Most useless machine: building elevator edition

[Niklas Roy] calls it his Perpetual Energy Wasting Machine, but we know it for what it truly is: a building-sized most useless machine. You’ll remember that a most useless machine is a bobble that uses clever design to turn itself off once you have turned it on. This does the same thing with the elevator of the WRO Art Center in Wroclaw, Poland. The one difference is that it continually turns itself on and off.

He rigged up a pulley system that travels through the stairwell of the building. Whenever the elevator door on the top floor opens it causes the call button on the bottom floor to be pressed. The same thing happens when the elevator reaches the ground floor. But he didn’t stop there. Since the device is just wasting electricity whenever the elevator moves without passengers in it, he added a meter to track the loss. It’s the guts of a printing calculator strapped to the inside of the car. Every time the doors open it adds to the total.

You can see the installation in the video clip after the jump.

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Creating a multimedia elevator ride

[Ben Peoples] works in theatrical electronics. Sounds like fun, and here’s an example of the kind of stuff he does. We’re not sure what event this installation was used for, but if the elevator ride needed something flashy just think of what the party room must have looked like. These HDTV screens on the ceiling of the elevator play different clips when the elevator is moving up or down. The challenge for [Ben] was to find a way to make it work without tapping into the elevator electronics or requiring any button presses.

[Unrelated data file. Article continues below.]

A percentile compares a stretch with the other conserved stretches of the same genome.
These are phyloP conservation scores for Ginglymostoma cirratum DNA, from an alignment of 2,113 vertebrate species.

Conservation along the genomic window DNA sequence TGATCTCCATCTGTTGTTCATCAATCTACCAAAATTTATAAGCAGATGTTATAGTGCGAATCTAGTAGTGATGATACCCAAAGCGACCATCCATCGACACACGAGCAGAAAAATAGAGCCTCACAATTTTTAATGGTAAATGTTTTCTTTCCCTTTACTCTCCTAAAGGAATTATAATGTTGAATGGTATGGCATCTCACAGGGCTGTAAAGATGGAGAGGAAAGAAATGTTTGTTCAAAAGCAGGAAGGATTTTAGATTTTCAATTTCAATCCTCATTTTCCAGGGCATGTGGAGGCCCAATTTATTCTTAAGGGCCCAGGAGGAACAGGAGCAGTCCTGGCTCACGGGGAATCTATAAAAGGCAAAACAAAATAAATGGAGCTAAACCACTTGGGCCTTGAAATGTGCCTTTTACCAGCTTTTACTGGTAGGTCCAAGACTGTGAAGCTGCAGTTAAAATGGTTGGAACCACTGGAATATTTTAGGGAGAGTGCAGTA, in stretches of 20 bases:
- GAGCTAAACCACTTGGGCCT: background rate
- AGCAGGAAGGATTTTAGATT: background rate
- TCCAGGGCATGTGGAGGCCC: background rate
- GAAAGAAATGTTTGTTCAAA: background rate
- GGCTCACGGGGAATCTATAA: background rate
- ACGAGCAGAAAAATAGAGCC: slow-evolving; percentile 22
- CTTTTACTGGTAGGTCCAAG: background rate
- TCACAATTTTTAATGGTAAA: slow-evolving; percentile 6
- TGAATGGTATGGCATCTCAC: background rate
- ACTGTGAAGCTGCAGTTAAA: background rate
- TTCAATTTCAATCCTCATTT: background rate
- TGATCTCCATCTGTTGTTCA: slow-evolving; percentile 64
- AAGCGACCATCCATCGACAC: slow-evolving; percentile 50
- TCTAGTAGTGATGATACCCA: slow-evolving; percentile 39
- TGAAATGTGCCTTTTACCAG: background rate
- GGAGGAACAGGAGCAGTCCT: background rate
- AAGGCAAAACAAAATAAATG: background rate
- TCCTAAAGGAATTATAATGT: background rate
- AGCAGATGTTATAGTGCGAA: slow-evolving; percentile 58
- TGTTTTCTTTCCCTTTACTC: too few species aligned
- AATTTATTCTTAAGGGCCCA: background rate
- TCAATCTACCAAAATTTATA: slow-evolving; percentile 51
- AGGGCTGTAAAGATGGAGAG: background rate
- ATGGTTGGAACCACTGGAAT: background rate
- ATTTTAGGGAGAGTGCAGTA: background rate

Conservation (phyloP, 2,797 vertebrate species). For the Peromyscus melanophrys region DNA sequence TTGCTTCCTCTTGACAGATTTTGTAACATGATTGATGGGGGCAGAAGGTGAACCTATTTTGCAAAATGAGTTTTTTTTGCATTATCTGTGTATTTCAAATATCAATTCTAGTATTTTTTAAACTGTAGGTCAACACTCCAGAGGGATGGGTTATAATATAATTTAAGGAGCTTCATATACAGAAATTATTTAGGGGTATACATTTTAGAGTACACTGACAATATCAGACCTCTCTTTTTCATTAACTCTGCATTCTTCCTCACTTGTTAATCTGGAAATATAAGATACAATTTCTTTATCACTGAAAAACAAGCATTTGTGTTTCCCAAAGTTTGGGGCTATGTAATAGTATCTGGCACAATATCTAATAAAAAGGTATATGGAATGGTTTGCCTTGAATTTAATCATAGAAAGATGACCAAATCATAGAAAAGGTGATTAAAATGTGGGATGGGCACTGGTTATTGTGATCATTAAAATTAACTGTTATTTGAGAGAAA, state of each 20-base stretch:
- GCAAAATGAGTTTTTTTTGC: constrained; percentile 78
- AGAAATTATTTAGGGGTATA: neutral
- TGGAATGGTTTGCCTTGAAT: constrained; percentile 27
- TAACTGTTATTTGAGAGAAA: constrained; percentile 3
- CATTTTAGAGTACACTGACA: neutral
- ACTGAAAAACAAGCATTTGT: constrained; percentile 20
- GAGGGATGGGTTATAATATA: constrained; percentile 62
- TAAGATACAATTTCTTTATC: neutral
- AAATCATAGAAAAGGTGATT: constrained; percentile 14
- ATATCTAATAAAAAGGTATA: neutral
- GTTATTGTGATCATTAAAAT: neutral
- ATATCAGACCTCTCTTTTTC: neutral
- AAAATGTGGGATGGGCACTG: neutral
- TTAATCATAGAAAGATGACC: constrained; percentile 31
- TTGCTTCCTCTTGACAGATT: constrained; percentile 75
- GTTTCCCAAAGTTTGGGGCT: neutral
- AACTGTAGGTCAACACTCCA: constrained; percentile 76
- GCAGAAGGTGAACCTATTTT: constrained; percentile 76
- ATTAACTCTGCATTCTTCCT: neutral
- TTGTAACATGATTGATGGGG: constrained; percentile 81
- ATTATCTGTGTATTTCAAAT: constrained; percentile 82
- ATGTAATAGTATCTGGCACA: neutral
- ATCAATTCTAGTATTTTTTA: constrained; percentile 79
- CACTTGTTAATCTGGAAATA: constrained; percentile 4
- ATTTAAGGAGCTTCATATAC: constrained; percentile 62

The first attempt at sensing the elevator’s travel was done with an accelerometer. The problem with this approach is that an accelerometer only senses change in acceleration and this method proved to be fairly error prone. [Ben] switched over to a reflective sensor which performed quite well. Since most of these sensors will only work within about an eighth of an inch he ended up building his own with a LDR and a couple of amber LEDs.

[via Reddit]

Build an elevator controller, gain a friend for life


[Michael Ruppe] was working one day when a man named [Kevin] approached him for a bit of help with a project. It just so happened that [Kevin] was in the middle of constructing a DIY residential elevator and he needed assistance putting a control board together.

[Kevin] had no problem casting a forklift ram into his basement slab, nor installing a submersible pump in a custom-made hydraulic pit, but wiring up the controls for the device was just not something he was comfortable with. [Michael] was more than happy to lend a hand, and over the next couple of months the pair got things running nicely.

Instead of relying on a microcontroller, [Michael] built a control board that uses little more than a handful of relays and microswitches to get the job done – It’s certainly not hard to appreciate the controller’s simplicity.

It’s stories like these that remind us just how much the hacker community is willing to help out complete strangers with any task, big or small – you guys rock!

Stick around to see a short demo video [Michael] shot, showing the elevator in action.

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